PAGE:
The volume also describes the area's varied agrarian history, from sheep, dairy and arable farming to its orchards, and, more recently, viniculture. Industrial activity has included glassworks and ironworks, and charcoal production. Newent, the chief trading centre from the thirteenth century on, saw both a short-lived coalfield, one of the principal objects for the construction of Herefordshire and Gloucestershire canal, and a spa.

This volume is on British History Online.

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Edited by Edited by J.H. Chandler, A.R.J. Jurica, with contributions from Simon Draper, this volume was published in 2016.

This volume provides authoritative accounts of thirteen ancient parishes alongside the River Severn near Gloucester or its tributary, the Leadon. Ten form a contiguous block north and west of Gloucester, extending from Upleadon to Sandhurst; two more, Minsterworth and Elmore, lie on opposite banks of the Severn below Gloucester. The volume also includes Twyning, a parish near Tewkesbury bordering Worcestershire.


It is a countryside of extensive meadows vulnerable to periodic flooding, of rich farmland between prominent, formerly wooded ridges, and of dispersed small settlements. Arable farming, which was widespread under its medieval monastic owners, eventually gave way to dairying, but cider and perry orchards, quarrying and fishing have also been important. River trade and settlement, and crossings by bridge and ferry, have influenced the area's economy and communications pattern, and its proximity to Gloucester attracted prominent citizens to build country houses and acquire estates there. Most parishes retain medieval work in their churches, and timber-framed domestic buildings are widespread. More recently, at Hartpury, the largest and most populous parish included in the volume, a large college campus has developed. 

This volume is not currently available online.

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England's Past for Everyone Publication

Written by Madge Dresser and Peter Fleming, the book was published in 2008.

Throughout much of its history, Bristol has been one of England's most important ports; on the very edge of England it looks out towards Wales, Ireland, to the Atlantic and beyond. Those who have made Bristol their home range from medieval Jews to modern asylum seekers. Well before the post-war arrival of people of Caribbean and South Asian origin, the city played host to Welsh, Irish and Scottish incomers as well as to Germans, Italians, Africans, Indians and others. Beginning at the start of the 11th century, and ending in the 21st, Bristol: Ethnic Minorities and the City, 1000-2001 offers new insights into the experiences of foreigners who came to cosmopolitan Bristol. This pioneering study seeks to bear witness to their many stories and begins to piece together how these migrants have affected the city's own sense of itself. Full of archival and visual material, and interviews with Bristolians themselves, the book marks a new departure in local history. It is the first time that immigration and ethnic minorities have been explored in such depth over the entire recorded history of a single city. This story may span 1001 years rather than 1001 nights, but like Scheherazade, the authors intrigue their audience into wanting to know more.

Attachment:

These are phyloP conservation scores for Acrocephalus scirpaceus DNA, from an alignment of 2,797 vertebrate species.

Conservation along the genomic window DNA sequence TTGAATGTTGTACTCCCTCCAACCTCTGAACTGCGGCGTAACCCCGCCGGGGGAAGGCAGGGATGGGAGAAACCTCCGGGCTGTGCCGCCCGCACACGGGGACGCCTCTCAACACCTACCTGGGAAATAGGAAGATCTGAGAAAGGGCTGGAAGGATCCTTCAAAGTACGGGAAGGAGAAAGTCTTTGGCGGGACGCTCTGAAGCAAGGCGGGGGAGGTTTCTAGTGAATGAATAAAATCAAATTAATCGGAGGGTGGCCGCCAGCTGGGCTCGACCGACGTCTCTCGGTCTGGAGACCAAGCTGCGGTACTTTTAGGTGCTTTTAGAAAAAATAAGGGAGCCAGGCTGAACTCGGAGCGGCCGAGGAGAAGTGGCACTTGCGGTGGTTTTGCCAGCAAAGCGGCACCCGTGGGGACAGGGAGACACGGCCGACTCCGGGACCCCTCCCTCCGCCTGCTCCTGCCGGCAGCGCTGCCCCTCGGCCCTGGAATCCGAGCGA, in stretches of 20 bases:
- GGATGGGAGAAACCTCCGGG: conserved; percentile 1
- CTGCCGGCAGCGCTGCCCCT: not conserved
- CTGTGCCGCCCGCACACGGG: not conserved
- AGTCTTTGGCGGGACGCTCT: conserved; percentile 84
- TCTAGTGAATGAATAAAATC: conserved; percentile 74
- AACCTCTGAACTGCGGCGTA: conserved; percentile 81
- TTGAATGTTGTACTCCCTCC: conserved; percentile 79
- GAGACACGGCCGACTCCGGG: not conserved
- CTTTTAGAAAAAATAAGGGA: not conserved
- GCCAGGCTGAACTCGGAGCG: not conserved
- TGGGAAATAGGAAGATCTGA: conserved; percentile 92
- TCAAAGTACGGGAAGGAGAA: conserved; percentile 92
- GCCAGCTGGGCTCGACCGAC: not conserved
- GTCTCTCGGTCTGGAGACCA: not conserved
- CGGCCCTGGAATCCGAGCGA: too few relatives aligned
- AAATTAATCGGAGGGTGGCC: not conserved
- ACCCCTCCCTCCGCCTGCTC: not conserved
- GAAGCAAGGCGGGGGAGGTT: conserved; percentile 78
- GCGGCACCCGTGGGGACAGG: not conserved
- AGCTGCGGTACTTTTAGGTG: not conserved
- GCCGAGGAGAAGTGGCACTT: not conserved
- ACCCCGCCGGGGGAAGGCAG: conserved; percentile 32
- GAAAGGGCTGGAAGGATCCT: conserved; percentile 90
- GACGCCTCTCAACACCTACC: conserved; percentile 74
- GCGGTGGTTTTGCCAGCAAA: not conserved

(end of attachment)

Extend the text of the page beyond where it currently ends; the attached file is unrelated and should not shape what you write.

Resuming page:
VCH Shorts

Edited by Alex Craven with Beth Hartland, the book was published in 2019.

The familiar image of Cheltenham, a large and prosperous former spa town, world-famous on account of its Georgian and Regency architecture, its festivals and educational establishments, masks an earlier history. While numerous descriptions of the town have been published over the years, most say little about the many centuries of its existence before the 1740s, when it began to develop as a fashionable resort.

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Written by Rose Osmund Wallis, the book was published in 2015.

Yate is a town in South Gloucestershire, north-east of Bristol. Its ancient parish extended across a largely flat vale, which until the 13th century lay within Horwood forest, and was then cleared, inclosed and farmed as rich pasture by the tenants of the influential owners of its three manors.

During the 1950s a 'new town' plan was devised which carefully controlled Yate's expansion, and included pioneering housing estate design, diverse industrial development and a large and progressive shopping mall. Yate's boundaries were redrawn in 1988, and the population of this vibrant, modern town now exceeds 20,000.